[ditty_news_ticker id="27897"] Bizarre events in Moldova and Bulgaria & other news - Orthodox Christian Laity

Bizarre events in Moldova and Bulgaria & other news


Source: Peter Anderson, Seattle  USA

Eparchies of the Metropolis of Chișinău and All Moldova
Metropolis of Chișinău and All Moldova. (2024, March 21). In Wikipedia. https://en.wikipedia.org/wiki/Metropolis_of_Chi%C8%99in%C4%83u_and_All_Moldova
By Закубанец – Own work, CC BY-SA 3.0, https://commons.wikimedia.org/w/index.php?curid=30190318

As previously reported, Metropolitan Vladimir of Chisinau and All Moldova wrote a surpisingly strong letter to Patriarch Kirill on September 5, 2023. (https://cubreacovblog.wordpress.com/2023/10/20/mitropolitul-vladimir-cantarean-ne-aflam-intr-o-situatie-de-faliment-institutional-mitropolia-basarabei-a-demonstrat-ca-este-o-forta-care-nu-mai-poate-fi-oprita/ )  The letter contained many grievances including the failure of the Holy Synod of the Moscow Patriarchate to elect Archimandrite Filaret (Kuzmin) as a bishop as requested by the Synod of the Orthodox Church of Moldova (OCM).  Some people speculated that such a strong letter might be the first step in the OCM leaving the Moscow Patriarchate.  The Moscow Patriarchate acted quickly.  At its Synod meeting on October 11, 2023, Archimandrite Filaret was elected a bishop with the location of the episcopal ordination to be determined at the discretion of Patriarch Kirill.  http://www.patriarchia.ru/db/text/6066199.html (Journal entry 97).  The ordination was subsequently held in Chisinau — the first time in over 200 years that an episcopal ordination of the OCM occurred in Moldova.   Recently, two more Moldovan bishops have been approved at the request of Metropolitan Vladimir.  On March 12, 2024, the Moscow Synod elected Archimandrite Nicolae (Rosca) as the vicar of the Cahul diocese (Journal entry 17) and Archimandrite Patrocl (Porombac) as vicar of the Edinet diocese (Journal entry 18).  http://www.patriarchia.ru/db/text/6109912.html  In both cases, the locations of the episcopal ordinations were left at the discretion of Patriarch Kirill.  On April 7, 2024, Archimandrite Nicolae was ordained in Chisinau by Metropolitan Vladimir with the participation of Metropolitan Vikenty of Tashkent and Uzbekistan.   https://en.mitropolia.md/his-eminence-metropolitan-vladimir-primate-of-the-orthodox-church-of-moldova-officiated-the-ordination-of-archimandrite-nicolae-rosca-as-bishop/   On April 21, 2024, Archimandrite Patrocl was ordained by Metropolitan Vladimir, but with the participation of no bishops from outside Moldova.  https://en.mitropolia.md/his-eminence-metropolitan-vladimir-primate-of-the-orthodox-church-of-moldova-led-the-ordination-as-bishop-of-archim-patrocl-porombac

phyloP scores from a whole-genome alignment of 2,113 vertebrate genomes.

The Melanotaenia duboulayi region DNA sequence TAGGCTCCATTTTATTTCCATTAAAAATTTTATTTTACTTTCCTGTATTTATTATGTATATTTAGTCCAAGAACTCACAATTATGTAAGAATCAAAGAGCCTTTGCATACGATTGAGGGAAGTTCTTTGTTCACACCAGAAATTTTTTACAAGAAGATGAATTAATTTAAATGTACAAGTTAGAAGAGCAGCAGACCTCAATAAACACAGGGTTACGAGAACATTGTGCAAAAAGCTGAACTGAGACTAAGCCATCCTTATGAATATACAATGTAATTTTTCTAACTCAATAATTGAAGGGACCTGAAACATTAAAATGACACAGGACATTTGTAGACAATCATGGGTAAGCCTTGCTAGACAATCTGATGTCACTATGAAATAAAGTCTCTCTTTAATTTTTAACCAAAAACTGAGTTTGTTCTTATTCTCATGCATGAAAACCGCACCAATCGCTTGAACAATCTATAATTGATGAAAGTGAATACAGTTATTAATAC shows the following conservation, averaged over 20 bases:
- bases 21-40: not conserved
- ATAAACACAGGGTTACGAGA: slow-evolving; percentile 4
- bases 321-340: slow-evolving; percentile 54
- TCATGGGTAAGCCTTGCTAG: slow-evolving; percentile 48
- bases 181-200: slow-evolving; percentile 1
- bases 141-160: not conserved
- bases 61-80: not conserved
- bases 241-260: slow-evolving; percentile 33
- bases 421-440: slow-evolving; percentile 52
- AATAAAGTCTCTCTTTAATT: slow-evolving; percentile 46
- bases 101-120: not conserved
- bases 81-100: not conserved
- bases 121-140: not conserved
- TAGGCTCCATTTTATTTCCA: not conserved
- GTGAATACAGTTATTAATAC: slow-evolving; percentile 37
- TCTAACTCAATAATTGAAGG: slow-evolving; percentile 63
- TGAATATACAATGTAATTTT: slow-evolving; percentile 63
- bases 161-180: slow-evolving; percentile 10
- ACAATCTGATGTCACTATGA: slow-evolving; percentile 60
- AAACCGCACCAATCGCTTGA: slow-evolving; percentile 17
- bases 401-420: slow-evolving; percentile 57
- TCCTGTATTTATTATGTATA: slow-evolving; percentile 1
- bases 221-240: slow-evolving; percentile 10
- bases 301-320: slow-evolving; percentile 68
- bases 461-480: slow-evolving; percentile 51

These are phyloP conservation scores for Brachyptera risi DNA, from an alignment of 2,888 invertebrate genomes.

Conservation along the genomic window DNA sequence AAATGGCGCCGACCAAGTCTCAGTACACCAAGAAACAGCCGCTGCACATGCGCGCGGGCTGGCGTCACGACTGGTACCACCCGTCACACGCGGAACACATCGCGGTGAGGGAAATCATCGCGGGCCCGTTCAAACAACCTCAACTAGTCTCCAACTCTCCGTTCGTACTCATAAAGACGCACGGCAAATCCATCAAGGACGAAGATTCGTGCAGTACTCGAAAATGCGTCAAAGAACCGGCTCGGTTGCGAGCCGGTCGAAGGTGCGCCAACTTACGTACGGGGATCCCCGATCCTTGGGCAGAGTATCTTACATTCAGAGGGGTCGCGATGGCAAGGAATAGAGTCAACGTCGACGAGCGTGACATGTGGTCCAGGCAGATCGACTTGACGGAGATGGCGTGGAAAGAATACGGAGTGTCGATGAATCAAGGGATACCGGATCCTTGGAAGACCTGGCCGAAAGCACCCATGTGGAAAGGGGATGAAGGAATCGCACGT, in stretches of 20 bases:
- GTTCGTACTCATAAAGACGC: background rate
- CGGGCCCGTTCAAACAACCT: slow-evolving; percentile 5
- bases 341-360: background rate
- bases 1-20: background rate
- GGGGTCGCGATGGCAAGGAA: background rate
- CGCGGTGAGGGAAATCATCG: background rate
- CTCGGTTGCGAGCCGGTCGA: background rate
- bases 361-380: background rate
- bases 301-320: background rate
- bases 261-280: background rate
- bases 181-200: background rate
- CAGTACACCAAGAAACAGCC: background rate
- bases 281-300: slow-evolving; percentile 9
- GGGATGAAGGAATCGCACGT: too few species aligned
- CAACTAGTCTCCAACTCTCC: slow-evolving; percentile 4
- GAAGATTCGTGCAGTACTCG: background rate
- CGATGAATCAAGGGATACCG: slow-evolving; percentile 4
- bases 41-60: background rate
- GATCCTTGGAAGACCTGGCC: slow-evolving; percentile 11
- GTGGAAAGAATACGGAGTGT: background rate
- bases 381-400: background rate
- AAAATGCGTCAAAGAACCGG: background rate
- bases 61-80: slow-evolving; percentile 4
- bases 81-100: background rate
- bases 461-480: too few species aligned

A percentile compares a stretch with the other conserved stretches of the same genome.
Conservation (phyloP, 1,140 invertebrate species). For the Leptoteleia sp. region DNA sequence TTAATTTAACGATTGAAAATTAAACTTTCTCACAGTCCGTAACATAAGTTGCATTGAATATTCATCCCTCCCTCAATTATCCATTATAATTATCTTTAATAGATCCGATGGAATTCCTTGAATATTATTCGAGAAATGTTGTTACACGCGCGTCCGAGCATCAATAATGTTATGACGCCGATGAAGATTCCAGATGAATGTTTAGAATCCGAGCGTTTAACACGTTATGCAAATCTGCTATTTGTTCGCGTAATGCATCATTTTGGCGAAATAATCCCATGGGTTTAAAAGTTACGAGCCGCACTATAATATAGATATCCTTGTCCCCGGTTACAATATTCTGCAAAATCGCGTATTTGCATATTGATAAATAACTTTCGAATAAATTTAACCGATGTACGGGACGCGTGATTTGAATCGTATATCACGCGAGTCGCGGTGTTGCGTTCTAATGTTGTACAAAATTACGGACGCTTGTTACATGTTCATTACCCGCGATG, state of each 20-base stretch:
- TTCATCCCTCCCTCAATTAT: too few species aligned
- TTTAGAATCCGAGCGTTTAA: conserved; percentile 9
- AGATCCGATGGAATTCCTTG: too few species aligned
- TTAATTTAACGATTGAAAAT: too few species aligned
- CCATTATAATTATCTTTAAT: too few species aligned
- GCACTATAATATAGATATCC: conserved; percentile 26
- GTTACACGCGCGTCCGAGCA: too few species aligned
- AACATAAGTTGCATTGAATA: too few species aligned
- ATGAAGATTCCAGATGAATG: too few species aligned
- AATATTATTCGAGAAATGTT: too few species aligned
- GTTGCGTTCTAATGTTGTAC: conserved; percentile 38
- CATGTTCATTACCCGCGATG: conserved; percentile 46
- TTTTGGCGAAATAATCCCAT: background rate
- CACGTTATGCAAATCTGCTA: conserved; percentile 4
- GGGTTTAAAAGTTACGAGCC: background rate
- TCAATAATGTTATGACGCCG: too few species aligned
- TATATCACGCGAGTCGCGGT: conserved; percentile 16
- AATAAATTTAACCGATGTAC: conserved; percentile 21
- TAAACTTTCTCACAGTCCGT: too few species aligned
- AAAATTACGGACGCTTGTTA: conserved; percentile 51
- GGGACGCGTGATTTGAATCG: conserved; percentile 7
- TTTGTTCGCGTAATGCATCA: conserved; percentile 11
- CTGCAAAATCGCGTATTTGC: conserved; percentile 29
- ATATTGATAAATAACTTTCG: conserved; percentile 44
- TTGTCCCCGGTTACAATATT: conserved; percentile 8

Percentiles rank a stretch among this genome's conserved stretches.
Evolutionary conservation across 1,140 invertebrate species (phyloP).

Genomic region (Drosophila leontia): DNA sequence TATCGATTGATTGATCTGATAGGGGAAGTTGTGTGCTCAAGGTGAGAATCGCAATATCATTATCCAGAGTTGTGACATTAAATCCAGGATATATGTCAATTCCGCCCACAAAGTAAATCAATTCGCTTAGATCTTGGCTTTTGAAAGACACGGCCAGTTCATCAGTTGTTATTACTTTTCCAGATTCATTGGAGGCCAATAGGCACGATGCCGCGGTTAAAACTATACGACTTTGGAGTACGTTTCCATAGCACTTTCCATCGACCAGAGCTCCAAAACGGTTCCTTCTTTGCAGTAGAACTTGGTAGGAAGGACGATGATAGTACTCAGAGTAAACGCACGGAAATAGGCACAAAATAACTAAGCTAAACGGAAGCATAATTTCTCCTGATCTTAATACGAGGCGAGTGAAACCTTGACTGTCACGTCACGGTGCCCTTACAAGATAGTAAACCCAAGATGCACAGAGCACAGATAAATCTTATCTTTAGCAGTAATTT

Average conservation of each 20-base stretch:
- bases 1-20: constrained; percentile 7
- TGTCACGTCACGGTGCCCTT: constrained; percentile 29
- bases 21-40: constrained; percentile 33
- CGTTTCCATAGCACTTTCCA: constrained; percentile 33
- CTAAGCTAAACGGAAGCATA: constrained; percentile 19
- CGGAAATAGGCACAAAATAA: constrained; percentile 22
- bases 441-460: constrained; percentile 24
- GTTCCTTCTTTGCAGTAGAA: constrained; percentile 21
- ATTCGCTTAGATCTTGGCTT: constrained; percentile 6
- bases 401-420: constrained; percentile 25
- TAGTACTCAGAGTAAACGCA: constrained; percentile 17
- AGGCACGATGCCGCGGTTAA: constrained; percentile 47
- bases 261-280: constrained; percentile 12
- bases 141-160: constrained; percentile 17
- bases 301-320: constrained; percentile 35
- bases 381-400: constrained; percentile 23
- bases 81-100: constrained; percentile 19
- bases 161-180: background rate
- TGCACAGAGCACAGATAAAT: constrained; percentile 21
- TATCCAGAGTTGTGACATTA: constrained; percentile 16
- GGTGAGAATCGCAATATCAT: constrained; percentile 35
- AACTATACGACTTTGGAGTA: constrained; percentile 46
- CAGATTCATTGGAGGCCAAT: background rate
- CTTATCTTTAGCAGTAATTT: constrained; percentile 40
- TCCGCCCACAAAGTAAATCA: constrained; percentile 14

On April 23, 2024, the Holy Synod of the OCM met and took a very important step in regard to establishing a new diocese in Moldova.  The official minutes, which are in the Romanian language (the official state language of Moldova), can be read at https://mitropolia.md/hotararile-sinodului-bisericii-ortodoxe-din-moldova-din-23-aprilie-2024/.  Journal entry 15 reads in part:  “It was decided:  1. To establish the Diocese of Soroca and Drochia of the Orthodox Church of Moldova…. 2.  To elect as titular bishop of the Diocese of Soroca and Drochia His Grace Ioan, Bishop of Soroca and Vicar of the Metropolis of Chisinau and all Moldova.”  This was surprising as the Charter of the Russian Orthodox Churches provides as follows for “self-governing churches” such as the OCM:  “Decisions on the formation or abolition of dioceses included in the Self-Governing Church and on the determination of their territorial boundaries are made by the Patriarch of Moscow and All Rus’ and the Holy Synod on the proposal of the Synod of the Self-Governing Church with subsequent approval by the Council of Bishops.”  See Chapter XII, Section 8 of the Charter.  Nevertheless, the official minutes in Romanian clearly provided that the Holy Synod of the OCU made the decision to form the new diocese.  However, the Synod did not go so far as to make the bishop of the new diocese a “ruling” bishop, but only a “titular” bishop.  The Press Service of the OCM’s Synodal Department for Church Relations with Society and the Media issued a press release about the decision in both Romanian and English.  The title of the release in English reads as follows:  “Diocese of Soroca and Drochia of the Orthodox Church of Moldova was founded.”  https://en.mitropolia.md/diocese-of-soroca-and-drochia-of-the-orthodox-church-of-moldova-was-founded/  The release in Romanian has essentially the same language.  This particular release was not issued in Russian.